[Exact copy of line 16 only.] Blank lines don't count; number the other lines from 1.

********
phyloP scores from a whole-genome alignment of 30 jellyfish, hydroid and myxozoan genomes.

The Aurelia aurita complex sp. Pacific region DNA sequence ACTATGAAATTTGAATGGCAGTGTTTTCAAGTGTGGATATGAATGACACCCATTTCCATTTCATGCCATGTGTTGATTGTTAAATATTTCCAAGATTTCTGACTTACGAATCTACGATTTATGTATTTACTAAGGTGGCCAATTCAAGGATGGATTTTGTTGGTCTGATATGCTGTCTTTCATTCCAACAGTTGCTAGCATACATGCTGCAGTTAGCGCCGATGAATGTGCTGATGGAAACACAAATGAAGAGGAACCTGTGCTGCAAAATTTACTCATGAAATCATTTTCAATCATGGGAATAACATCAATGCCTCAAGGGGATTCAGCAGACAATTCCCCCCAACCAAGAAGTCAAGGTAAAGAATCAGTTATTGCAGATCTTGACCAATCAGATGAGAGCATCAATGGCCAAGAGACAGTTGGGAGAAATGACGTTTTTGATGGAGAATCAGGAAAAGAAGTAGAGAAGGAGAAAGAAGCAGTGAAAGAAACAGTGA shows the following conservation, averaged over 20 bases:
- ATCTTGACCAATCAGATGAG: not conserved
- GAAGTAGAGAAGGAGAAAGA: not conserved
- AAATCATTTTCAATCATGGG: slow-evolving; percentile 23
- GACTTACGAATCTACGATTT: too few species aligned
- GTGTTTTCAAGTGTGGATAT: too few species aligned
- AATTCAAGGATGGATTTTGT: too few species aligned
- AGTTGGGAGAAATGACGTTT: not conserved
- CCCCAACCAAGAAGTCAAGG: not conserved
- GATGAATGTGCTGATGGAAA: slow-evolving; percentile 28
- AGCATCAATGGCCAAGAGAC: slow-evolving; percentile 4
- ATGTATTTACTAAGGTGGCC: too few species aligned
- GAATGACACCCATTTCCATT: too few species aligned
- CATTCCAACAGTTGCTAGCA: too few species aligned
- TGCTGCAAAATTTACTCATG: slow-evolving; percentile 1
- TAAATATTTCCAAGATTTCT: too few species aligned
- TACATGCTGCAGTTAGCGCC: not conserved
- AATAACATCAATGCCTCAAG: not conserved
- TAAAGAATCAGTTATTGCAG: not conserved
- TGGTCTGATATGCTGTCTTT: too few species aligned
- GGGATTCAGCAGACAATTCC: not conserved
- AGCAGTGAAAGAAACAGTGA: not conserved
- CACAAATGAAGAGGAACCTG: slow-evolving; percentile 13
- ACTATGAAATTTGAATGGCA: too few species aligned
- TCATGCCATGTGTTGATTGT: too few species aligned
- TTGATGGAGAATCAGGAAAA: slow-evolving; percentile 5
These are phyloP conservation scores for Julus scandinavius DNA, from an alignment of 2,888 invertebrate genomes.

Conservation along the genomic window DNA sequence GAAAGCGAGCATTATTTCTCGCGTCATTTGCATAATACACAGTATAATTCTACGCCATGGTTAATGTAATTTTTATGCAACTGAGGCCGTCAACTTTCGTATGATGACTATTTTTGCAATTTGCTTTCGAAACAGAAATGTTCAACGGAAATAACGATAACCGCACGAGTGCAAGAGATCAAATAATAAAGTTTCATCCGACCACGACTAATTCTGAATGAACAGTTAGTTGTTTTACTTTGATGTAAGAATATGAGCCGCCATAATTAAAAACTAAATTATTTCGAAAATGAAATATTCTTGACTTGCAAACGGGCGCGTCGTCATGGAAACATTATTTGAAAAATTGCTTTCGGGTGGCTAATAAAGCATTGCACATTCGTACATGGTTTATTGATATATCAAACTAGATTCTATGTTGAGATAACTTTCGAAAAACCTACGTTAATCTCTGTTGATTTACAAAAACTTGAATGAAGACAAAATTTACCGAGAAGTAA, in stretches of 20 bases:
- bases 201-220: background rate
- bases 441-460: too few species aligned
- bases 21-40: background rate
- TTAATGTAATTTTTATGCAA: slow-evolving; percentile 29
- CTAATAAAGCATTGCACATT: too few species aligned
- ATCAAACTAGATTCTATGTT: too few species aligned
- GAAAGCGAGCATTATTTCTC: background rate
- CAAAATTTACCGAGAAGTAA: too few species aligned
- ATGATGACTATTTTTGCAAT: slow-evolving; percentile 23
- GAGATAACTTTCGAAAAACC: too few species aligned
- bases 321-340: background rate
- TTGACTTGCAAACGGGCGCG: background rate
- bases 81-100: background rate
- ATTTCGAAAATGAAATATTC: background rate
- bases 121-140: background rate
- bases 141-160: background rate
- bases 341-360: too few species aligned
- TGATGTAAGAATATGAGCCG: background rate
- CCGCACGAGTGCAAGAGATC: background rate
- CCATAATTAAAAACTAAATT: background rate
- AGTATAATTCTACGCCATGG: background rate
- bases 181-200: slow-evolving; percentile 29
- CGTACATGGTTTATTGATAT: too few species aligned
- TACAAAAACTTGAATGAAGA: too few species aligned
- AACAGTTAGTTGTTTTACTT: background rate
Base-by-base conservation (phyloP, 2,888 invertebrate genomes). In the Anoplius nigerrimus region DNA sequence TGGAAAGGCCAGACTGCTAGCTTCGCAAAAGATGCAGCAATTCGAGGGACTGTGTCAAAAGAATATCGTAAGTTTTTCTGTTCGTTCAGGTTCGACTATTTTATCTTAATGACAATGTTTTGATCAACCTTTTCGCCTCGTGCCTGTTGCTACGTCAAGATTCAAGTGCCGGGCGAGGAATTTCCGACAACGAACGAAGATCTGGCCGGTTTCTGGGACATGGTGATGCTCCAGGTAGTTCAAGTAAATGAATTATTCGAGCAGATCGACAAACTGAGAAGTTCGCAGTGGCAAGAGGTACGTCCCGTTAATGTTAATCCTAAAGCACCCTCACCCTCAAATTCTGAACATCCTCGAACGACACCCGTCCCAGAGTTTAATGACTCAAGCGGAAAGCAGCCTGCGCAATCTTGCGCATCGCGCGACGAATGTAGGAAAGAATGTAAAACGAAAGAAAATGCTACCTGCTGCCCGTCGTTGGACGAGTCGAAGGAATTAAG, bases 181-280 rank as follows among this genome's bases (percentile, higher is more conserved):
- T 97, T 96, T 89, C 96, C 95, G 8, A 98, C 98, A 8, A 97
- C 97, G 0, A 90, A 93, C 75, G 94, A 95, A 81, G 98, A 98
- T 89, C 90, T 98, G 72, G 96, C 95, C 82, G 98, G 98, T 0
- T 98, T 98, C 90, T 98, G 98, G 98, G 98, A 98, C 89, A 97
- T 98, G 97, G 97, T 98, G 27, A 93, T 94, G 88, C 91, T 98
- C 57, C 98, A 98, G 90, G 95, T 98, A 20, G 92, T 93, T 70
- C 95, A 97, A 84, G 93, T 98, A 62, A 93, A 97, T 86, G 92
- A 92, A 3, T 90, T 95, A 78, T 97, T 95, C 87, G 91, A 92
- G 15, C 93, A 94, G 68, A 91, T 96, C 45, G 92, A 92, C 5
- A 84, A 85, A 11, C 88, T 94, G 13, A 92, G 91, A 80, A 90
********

- TGCTGCAAAATTTACTCATG: slow-evolving; percentile 1